Until this week, everyone thought the European Union’s Temporary Protection Directive was dead in the water. Drafted 21 years ago in the aftermath of the Yugoslav crisis, it was European countries’ collective call to action if they were ever faced with large-scale refugee arrivals again. But despite the millions of Syrian refugees who arrived in Europe in 2015–16, and the European Parliament’s call for its use in response to people trying to cross the Mediterranean in search of protection (including from Syria, Iraq, Eritrea, Somalia and Libya), it has never been activated. Indeed, in 2020, it was slated for repeal.

So, it was to everyone’s surprise that the European Commission this week put forward a proposal to use it in response to the influx of refugees from Ukraine. “The Temporary Protection Directive”, they explained:

offers answers to the present situation by providing immediate protection and rights, reducing pressure on national asylum systems, enhancing solidarity and responsibility sharing, and further support from EU Agencies.

On Thursday, the 27 Member States of the EU agreed to activate the Directive to immediately assist people fleeing Ukraine. The UN High Commissioner for Refugees, Filippo Grandi, called it an “unprecedented” decision that would protect millions of people on the move, while Germany’s Interior Minister described it as a “paradigm shift” for Europe. Once the European Council formally adopts the proposal in the coming days, it will take immediate effect.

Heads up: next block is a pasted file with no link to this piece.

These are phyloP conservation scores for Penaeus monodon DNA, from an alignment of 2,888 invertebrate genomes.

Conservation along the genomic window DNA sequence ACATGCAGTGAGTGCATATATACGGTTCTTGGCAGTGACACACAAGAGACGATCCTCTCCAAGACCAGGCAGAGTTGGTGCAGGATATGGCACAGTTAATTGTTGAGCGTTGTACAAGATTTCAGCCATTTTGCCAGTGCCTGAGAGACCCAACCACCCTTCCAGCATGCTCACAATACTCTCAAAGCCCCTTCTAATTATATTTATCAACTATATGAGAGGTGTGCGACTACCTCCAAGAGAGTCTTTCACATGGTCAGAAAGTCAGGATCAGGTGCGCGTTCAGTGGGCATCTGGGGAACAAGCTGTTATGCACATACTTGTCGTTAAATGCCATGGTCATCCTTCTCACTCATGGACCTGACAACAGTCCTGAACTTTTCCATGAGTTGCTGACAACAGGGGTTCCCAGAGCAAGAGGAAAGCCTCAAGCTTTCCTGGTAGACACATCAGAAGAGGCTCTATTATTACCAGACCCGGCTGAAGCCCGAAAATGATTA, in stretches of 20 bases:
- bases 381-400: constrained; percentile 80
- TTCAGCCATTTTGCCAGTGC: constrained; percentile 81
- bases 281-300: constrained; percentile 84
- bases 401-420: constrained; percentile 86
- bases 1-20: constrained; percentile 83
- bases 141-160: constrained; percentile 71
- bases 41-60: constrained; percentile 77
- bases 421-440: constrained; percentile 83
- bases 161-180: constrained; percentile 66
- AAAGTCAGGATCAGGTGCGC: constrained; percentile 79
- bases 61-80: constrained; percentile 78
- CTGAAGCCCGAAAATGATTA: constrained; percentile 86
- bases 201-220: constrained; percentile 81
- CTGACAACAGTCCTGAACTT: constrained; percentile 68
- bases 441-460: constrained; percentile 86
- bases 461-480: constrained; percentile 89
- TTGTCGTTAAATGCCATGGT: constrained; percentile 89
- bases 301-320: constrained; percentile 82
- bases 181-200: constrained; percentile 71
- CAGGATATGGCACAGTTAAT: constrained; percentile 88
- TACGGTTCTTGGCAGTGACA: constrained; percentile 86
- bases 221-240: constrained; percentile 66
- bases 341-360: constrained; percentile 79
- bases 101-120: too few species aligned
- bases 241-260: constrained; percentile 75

In a second round of talks overnight, Russia and Ukraine agreed to create humanitarian corridors to enable the evacuation of civilians.

What is “temporary protection” in Europe?

Temporary protection is a pragmatic response to people fleeing areas of conflict, violence or serious human rights abuses. It is a short-term, emergency mechanism that avoids the need for an individual assessment of people’s protection needs, and instead enables large numbers of people to receive protection on the basis of the situation they have fled.

This is very different from the notion of temporary protection in Australia. Here, it is a diminished form of protection provided to refugees who arrived in Australia without a visa, or who were not permitted to clear immigration at the airport because they expressed an intention to apply for asylum (rather than enter for the purpose on their visa).

Temporary protection will provide a much-needed lifeline to the million people who have fled Ukraine in the past week – and the estimated millions to come.

The EU Temporary Protection Directive is not self-executing but may be triggered by States in the event of a “mass influx” of displaced persons “from a specific country or geographical area”, whether they arrive spontaneously or are evacuated. Despite being defined in the Directive, precisely what constitutes a “mass influx” is vague. No specific threshold is given, and UNHCR has always maintained that the core question is whether normal refugee status determination procedures and protection measures are overwhelmed by the influx. If not, then there is no need for this blanket approach.